Alumnus brings the laughs

by Beacon Staff • November 8, 2006

Returning to Boston's stand-up scene after a seven-year absence, Clark was near his old Emersonian haunts this past weekend at the Comedy Connection in Fanueil Hall.,Anthony Clark, actor, comedian and Emerson Class of '86 graduate, said he's always been a clown.

Returning to Boston's stand-up scene after a seven-year absence, Clark was near his old Emersonian haunts this past weekend at the Comedy Connection in Fanueil Hall.

Known for his starring roles in NBC's tragically short-lived sitcom "Boston Common" and CBS's "Yes, Dear" and hosting the successful reality competition "Last Comic Standing," Clark reminisced about the city and college where it all began.

"It was fun coming back," he said in a phone interview with The Beacon, referring to his participation with fellow comedic alumni in Emerson's "30 Years of Innovation in Comedy" show held during the Boston Comedy Festival in September.

A self-described "mountain kid" from Virginia, Clark said, "I've always had my eye on exactly what I wanted to do, which was acting and comedy."

"When I look at the resume, I'm really kind of amazed," he said of his work, which also includes several films (The Rock, Say Uncle) as well as acting on Broadway.

Though he cannot choose a favorite among acting, hosting, or stand-up, Clark emphasized the fundamental difference of touring, saying, "There's no director.

There's no producer. There's no writer. It's just you. You can do or say whatever you want, and it's great to be back in front of a live audience."

With new material he calls "more mature" and "edgier," Clark nonetheless feels that his humor is for everybody and is anxious for audience response.

His Southern modesty, however, makes him question his success: "I don't know what the recipe is. I don't really get what they're laughing at sometimes, 'cause it's just my life, you know?"

Having graduated with a degree in mass communication, Clark describes his experience at Emerson with genuine pride and contentment.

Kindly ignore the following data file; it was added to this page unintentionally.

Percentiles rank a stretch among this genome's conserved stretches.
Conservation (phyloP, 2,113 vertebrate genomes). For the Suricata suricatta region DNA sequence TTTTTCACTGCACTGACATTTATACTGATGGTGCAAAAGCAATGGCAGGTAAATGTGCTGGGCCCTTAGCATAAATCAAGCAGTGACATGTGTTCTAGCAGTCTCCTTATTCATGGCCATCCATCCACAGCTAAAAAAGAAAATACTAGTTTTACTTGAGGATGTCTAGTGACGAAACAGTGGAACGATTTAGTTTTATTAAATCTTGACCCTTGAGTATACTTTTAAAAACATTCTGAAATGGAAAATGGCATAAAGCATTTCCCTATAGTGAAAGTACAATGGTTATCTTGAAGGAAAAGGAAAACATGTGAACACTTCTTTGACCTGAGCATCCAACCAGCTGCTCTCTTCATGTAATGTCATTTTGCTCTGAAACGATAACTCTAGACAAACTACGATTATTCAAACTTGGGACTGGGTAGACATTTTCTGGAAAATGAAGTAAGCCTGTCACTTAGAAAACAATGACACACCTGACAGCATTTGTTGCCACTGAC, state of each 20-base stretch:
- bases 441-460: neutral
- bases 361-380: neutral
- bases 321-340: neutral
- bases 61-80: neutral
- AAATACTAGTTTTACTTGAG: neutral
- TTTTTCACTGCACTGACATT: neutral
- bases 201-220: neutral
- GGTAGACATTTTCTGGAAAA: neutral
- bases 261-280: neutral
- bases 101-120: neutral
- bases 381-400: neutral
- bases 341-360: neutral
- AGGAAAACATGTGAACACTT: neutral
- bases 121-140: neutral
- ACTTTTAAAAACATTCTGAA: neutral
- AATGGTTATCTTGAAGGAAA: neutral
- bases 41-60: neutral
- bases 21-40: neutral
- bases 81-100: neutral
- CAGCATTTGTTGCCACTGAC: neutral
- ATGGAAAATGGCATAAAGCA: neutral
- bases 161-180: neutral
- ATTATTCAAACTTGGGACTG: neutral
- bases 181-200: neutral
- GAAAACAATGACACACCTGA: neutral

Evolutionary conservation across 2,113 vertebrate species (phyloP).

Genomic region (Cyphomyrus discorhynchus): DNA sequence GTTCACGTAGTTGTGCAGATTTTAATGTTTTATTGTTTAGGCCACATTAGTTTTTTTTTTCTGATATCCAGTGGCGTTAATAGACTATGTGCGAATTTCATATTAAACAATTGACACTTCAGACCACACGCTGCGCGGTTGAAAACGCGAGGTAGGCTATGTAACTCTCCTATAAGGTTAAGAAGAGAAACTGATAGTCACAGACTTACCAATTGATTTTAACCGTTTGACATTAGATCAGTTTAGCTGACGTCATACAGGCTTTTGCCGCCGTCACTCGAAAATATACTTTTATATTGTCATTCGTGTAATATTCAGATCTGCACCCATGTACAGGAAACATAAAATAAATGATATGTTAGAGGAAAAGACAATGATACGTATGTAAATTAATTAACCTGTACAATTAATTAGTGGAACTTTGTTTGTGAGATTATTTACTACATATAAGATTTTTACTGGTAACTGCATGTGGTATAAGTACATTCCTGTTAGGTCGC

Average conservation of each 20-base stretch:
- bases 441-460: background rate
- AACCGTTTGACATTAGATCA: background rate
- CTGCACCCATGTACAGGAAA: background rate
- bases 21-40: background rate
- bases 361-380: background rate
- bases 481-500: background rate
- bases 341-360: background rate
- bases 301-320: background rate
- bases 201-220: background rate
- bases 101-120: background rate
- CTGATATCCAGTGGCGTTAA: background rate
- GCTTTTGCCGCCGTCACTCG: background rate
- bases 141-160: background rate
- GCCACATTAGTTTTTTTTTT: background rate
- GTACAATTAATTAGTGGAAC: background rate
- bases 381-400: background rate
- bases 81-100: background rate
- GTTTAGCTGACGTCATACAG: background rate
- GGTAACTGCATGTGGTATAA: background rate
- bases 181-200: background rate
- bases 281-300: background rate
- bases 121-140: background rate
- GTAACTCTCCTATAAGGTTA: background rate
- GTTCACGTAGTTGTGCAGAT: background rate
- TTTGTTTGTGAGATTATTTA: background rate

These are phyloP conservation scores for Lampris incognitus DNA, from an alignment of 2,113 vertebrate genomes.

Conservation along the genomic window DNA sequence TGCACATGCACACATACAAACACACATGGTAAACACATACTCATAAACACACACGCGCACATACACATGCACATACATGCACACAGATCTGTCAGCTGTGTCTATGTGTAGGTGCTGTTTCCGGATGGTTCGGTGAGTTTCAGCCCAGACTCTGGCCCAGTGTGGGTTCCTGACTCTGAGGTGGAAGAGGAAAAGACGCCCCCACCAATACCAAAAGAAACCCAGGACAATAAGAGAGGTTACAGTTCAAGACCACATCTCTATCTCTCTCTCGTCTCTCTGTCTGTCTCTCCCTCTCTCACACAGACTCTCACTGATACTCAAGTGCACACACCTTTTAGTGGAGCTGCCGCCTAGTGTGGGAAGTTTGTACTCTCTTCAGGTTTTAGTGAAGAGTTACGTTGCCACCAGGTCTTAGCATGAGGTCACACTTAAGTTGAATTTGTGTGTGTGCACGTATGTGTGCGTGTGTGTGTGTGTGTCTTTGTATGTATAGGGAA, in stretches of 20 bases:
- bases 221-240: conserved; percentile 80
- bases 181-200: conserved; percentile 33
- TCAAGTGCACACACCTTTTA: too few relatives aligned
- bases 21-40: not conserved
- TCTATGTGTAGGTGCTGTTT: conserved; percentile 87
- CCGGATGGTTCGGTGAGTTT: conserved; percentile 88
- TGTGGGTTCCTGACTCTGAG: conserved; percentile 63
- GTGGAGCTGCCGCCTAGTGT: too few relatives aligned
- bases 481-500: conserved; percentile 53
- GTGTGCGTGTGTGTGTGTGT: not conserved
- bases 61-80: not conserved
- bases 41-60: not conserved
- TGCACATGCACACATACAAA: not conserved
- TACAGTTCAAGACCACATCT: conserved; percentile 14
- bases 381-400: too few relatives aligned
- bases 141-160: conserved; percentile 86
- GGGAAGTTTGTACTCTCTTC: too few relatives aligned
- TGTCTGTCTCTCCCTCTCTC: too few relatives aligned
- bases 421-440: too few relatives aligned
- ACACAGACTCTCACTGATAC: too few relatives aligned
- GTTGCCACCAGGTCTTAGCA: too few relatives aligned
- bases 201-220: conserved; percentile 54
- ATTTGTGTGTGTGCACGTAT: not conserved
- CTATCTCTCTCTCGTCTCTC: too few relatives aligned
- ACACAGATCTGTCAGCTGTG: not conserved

"I loved Emerson. I'm really proud of the school," he said. "It was a beautiful choice for me to make. I feel very lucky."

He also joked about the school. "I went to Emerson because it was the only school that would let me in," he said

Not being one for math and science, however, no other college could have suited him either.

The mere thought of algebra prompted the comic to vent, "When are you gonna use it? No, really, I don't get it. Why do they make you take three years of it when you never ever will see it again? I'm mad at algebra!"

If he could make one criticism about the school, though, he wishes the dormitories were not now centralized in what was once called the Combat Zone.

"Now it looks like a college," he said. "It just felt like a little small town thing when it was all on Beacon Hill."

Clark, who is about to head to Australia to film an as-yet-untitled miniseries for NBC, said he could not complete a trip to Boston without revisiting some of his local favorites.

"I'm excited to get a bowl of clam chowder at the Union Oyster House," he said, adding, "Oh my god, and a slice of cornbread, are you kidding?"

With the recent dedication of the Max Mutchnick Campus Center in Piano Row, is there any likelihood of seeing a wall bearing Anthony Clark's name in the future?

Only if it's on one of the local taverns.

"There was a bar across the street from the dorms called Crossroads," he said. "I definitely gave them a lot of money."